The bills, as amended, were returned to the Legislative Assembly for consideration.
House of Origin: Legislative Assembly
The object of the bill is to recognise the cultural significance and heritage values of brumbies in the Kosciuszko National Park and sets a framework for their future protection and management. The bill requires the Minister for the Environment to prepare a heritage management plan, identifying areas within the Kosciuszko National Parks where brumby populations will be maintained and to set rules regarding how brumby populations will be managed.
The bill was received from the Assembly on Wednesday afternoon. The bill was declared urgent, allowing it to pass all stages before the winter recess. Debate on the second reading of the bill commenced immediately. During the debate the Opposition sought to delay the passage of the bill by moving a number of amendments. Ms Sharpe moved that the bill be referred to the State Development Committee for inquiry and report, while the Leader of the Opposition in the Legislative Council, Mr Searle, moved that the House decline to read the bill a second time for two specified reasons (see Hansard for a transcript of the debate). Both attempts to delay the bill were defeated on division (15:20) and the bill was subsequently read a second time.
As The Greens, Opposition and Animal Justice Party had all circulated amendments, the bill was considered in detail. Overall during the lengthy committee stage, 24 amendments to the bill were moved. However none were agreed to as the Government, Shooters, Fishers and Farmers Party and the Christian Democratic Party consistently opposed the proposed changes to the bill.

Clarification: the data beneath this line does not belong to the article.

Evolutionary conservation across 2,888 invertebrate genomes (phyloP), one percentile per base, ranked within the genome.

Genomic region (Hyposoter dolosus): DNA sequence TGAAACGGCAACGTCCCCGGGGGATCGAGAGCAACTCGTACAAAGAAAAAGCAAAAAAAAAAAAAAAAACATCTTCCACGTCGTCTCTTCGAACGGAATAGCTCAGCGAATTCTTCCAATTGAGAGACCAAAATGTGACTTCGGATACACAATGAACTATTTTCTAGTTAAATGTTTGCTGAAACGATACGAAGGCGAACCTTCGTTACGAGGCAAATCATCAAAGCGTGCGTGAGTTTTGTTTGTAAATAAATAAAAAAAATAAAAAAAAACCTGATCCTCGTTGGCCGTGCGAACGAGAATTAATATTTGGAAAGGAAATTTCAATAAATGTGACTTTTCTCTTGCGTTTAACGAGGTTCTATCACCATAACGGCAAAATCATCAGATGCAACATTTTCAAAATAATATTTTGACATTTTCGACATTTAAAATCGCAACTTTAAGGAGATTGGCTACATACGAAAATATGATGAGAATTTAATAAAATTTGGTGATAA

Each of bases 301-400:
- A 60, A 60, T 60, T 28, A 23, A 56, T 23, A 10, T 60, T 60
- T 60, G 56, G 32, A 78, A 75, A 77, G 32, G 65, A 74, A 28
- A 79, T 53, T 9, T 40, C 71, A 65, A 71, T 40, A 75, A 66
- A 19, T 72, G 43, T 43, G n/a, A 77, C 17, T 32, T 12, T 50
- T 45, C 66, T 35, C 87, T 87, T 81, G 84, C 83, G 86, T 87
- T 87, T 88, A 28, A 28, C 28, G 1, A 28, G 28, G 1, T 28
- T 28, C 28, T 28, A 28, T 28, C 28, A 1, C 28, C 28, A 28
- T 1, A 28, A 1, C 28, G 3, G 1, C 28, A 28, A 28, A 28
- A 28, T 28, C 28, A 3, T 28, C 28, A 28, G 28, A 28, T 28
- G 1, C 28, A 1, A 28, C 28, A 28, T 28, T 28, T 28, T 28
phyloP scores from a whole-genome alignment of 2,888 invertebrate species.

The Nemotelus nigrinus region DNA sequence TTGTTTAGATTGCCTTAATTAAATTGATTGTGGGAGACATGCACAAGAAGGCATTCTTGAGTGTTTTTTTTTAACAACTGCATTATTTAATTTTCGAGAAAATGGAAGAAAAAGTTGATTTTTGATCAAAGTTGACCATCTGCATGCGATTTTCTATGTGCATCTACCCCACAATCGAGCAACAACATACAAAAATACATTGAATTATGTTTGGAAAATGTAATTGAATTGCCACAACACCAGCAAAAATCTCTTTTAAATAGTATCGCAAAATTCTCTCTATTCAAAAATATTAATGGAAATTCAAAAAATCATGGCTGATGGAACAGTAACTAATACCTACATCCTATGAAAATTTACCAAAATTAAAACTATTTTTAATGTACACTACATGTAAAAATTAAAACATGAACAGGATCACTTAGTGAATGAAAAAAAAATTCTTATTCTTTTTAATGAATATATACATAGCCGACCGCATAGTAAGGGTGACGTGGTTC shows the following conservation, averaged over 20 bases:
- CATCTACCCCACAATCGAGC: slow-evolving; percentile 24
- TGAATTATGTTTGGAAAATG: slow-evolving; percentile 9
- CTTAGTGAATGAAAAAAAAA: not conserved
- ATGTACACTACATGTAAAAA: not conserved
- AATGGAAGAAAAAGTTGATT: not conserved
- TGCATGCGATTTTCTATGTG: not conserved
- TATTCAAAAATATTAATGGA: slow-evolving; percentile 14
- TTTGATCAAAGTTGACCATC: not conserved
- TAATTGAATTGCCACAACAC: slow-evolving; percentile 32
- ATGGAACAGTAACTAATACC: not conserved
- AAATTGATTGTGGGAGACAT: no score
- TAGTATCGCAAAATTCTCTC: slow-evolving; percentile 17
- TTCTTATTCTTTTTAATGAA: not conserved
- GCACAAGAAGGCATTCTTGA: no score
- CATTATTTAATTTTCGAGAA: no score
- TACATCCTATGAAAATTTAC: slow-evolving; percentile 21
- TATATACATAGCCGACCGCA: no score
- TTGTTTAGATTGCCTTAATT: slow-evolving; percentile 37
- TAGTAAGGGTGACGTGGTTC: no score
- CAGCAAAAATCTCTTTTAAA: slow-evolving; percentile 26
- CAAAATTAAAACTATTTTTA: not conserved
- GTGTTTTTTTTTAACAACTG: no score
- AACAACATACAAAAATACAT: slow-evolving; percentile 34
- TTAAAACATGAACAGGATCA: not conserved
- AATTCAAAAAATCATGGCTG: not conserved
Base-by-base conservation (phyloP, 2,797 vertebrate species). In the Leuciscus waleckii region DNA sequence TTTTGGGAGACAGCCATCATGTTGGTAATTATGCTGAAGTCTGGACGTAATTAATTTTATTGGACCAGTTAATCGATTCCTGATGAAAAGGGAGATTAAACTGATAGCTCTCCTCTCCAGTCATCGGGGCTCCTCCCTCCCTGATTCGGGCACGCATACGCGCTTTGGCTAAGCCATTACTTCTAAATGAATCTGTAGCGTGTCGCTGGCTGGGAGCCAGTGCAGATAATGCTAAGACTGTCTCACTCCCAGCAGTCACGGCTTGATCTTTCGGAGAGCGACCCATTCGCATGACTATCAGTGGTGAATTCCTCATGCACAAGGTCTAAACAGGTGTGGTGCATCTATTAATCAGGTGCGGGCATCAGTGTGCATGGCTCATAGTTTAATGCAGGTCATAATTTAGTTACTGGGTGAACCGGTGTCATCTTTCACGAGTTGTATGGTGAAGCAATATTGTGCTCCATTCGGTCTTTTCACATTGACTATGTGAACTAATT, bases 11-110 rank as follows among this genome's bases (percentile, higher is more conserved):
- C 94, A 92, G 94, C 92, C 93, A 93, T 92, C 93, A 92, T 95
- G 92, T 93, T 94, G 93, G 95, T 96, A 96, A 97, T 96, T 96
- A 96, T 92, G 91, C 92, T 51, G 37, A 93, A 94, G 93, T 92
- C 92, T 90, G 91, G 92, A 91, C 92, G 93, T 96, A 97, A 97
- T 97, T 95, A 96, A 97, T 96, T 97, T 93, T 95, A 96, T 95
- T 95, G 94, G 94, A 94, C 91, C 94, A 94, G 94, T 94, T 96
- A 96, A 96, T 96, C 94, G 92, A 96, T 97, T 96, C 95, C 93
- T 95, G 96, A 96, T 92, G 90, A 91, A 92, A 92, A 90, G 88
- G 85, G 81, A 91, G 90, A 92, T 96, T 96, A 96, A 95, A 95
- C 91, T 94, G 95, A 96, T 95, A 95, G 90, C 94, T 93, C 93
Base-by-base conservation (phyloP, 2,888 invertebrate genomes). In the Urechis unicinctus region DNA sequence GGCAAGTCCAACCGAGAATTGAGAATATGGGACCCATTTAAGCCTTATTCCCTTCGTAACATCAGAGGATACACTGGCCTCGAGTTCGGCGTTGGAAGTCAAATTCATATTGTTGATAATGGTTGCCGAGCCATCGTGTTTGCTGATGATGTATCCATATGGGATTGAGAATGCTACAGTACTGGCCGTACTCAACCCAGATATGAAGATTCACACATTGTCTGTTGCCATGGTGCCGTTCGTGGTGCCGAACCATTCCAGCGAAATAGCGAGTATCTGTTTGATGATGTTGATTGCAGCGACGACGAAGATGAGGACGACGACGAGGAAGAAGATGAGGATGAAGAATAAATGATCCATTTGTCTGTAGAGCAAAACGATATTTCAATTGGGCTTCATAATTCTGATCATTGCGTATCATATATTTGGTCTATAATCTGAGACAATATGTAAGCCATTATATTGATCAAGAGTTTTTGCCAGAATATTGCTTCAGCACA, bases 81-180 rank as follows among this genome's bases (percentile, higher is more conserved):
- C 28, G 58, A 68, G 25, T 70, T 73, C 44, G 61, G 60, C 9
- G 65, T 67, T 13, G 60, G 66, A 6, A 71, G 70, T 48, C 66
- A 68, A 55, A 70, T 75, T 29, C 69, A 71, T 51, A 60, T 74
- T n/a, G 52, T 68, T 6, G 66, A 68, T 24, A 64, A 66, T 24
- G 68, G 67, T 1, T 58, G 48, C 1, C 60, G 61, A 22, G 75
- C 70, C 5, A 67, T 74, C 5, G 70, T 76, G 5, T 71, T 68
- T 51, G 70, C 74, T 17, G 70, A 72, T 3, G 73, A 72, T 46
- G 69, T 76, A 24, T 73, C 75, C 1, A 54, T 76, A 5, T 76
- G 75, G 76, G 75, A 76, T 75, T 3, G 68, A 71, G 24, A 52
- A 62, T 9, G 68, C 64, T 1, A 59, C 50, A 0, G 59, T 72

The third reading of the bill was agreed to just prior to midnight, and the bill was returned to the Legislative Assembly without amendment.
House of origin: Legislative Council
The bill amends various acts and regulations relating to courts and crimes and other related matters. The amendments aim to improve criminal investigation and enforcement, improve court processes in criminal proceedings, support victims of crime, improve civil procedure, and support the management of offenders and young people in custody and following their release. The bill also introduces amendments to protect the community from offenders who have reached the end of their prison sentence and pose an unacceptable risk of committing a future serious terrorism offence.
Debate on the second reading of the bill resumed on Wednesday. See Hansard for details of the debate. The second and third readings of the bill were agreed to on the voices and the bill was forwarded to the Legislative Assembly for concurrence.
House of origin: Legislative Council
The bill amends the Water Management Act 2000 with respect to management plans, approvals and access licences, Murray-Darling Basin water resources, metering equipment, enforcement and liability, the provision of information and management of environmental water, and other purposes. In his second reading speech, the Minister indicated that the bill implements aspects of the Water Reform Action Plan, which he announced in December 2017 as a blueprint to reform water management in New South Wales.
The Minister introduced the bill, declared the bill urgent and gave his second reading speech on Wednesday (see Hansard for details of his speech). At the conclusion of the Minister’s speech debate was adjourned for five calendar days.
The following members spoke to the adjournment debate:
- Mr Mookhey – Income Inequality
- Mr Fang – Snowy Mountains Scheme
- Mr Field – Corporatisation of Government
- Mr Veitch – Multi-Peril Crop Insurance
- Mr Green – Religious Freedom
- Mr Clarke – Christian Persecution
See Hansard for details of the debate.